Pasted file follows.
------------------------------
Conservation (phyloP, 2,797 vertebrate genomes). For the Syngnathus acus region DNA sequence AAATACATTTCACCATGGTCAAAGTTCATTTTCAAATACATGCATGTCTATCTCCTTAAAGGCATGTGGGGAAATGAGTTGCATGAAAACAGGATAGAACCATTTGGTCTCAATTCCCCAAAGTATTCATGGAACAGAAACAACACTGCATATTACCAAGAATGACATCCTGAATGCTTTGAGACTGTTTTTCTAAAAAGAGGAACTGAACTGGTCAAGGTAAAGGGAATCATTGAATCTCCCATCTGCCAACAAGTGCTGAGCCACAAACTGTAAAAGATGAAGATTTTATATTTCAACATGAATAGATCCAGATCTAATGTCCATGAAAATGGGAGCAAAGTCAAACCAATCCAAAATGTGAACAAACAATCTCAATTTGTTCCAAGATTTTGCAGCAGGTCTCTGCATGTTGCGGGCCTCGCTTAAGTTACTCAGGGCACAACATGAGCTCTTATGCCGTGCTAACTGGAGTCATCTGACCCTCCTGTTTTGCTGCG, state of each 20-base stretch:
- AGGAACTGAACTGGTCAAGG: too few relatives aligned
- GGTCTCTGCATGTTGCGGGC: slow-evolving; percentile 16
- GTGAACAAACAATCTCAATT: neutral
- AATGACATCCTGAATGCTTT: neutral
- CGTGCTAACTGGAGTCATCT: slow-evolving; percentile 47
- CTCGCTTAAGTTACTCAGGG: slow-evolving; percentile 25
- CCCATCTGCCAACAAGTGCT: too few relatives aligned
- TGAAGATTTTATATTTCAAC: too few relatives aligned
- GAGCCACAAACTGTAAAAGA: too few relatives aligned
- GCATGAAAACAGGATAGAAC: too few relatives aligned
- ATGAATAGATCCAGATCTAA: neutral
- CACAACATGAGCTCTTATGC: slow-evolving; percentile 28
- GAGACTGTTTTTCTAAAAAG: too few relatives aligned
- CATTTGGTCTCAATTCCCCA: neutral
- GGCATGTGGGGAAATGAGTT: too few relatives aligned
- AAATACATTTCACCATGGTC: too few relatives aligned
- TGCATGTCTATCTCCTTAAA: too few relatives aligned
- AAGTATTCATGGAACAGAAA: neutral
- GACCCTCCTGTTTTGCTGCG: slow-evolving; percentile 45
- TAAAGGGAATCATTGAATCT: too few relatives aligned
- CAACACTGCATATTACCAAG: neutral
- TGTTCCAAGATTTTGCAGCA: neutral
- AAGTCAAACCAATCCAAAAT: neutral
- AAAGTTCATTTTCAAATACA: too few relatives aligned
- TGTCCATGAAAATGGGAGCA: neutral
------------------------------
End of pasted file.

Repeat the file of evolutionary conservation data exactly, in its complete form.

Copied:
Conservation (phyloP, 2,797 vertebrate genomes). For the Syngnathus acus region DNA sequence AAATACATTTCACCATGGTCAAAGTTCATTTTCAAATACATGCATGTCTATCTCCTTAAAGGCATGTGGGGAAATGAGTTGCATGAAAACAGGATAGAACCATTTGGTCTCAATTCCCCAAAGTATTCATGGAACAGAAACAACACTGCATATTACCAAGAATGACATCCTGAATGCTTTGAGACTGTTTTTCTAAAAAGAGGAACTGAACTGGTCAAGGTAAAGGGAATCATTGAATCTCCCATCTGCCAACAAGTGCTGAGCCACAAACTGTAAAAGATGAAGATTTTATATTTCAACATGAATAGATCCAGATCTAATGTCCATGAAAATGGGAGCAAAGTCAAACCAATCCAAAATGTGAACAAACAATCTCAATTTGTTCCAAGATTTTGCAGCAGGTCTCTGCATGTTGCGGGCCTCGCTTAAGTTACTCAGGGCACAACATGAGCTCTTATGCCGTGCTAACTGGAGTCATCTGACCCTCCTGTTTTGCTGCG, state of each 20-base stretch:
- AGGAACTGAACTGGTCAAGG: too few relatives aligned
- GGTCTCTGCATGTTGCGGGC: slow-evolving; percentile 16
- GTGAACAAACAATCTCAATT: neutral
- AATGACATCCTGAATGCTTT: neutral
- CGTGCTAACTGGAGTCATCT: slow-evolving; percentile 47
- CTCGCTTAAGTTACTCAGGG: slow-evolving; percentile 25
- CCCATCTGCCAACAAGTGCT: too few relatives aligned
- TGAAGATTTTATATTTCAAC: too few relatives aligned
- GAGCCACAAACTGTAAAAGA: too few relatives aligned
- GCATGAAAACAGGATAGAAC: too few relatives aligned
- ATGAATAGATCCAGATCTAA: neutral
- CACAACATGAGCTCTTATGC: slow-evolving; percentile 28
- GAGACTGTTTTTCTAAAAAG: too few relatives aligned
- CATTTGGTCTCAATTCCCCA: neutral
- GGCATGTGGGGAAATGAGTT: too few relatives aligned
- AAATACATTTCACCATGGTC: too few relatives aligned
- TGCATGTCTATCTCCTTAAA: too few relatives aligned
- AAGTATTCATGGAACAGAAA: neutral
- GACCCTCCTGTTTTGCTGCG: slow-evolving; percentile 45
- TAAAGGGAATCATTGAATCT: too few relatives aligned
- CAACACTGCATATTACCAAG: neutral
- TGTTCCAAGATTTTGCAGCA: neutral
- AAGTCAAACCAATCCAAAAT: neutral
- AAAGTTCATTTTCAAATACA: too few relatives aligned
- TGTCCATGAAAATGGGAGCA: neutral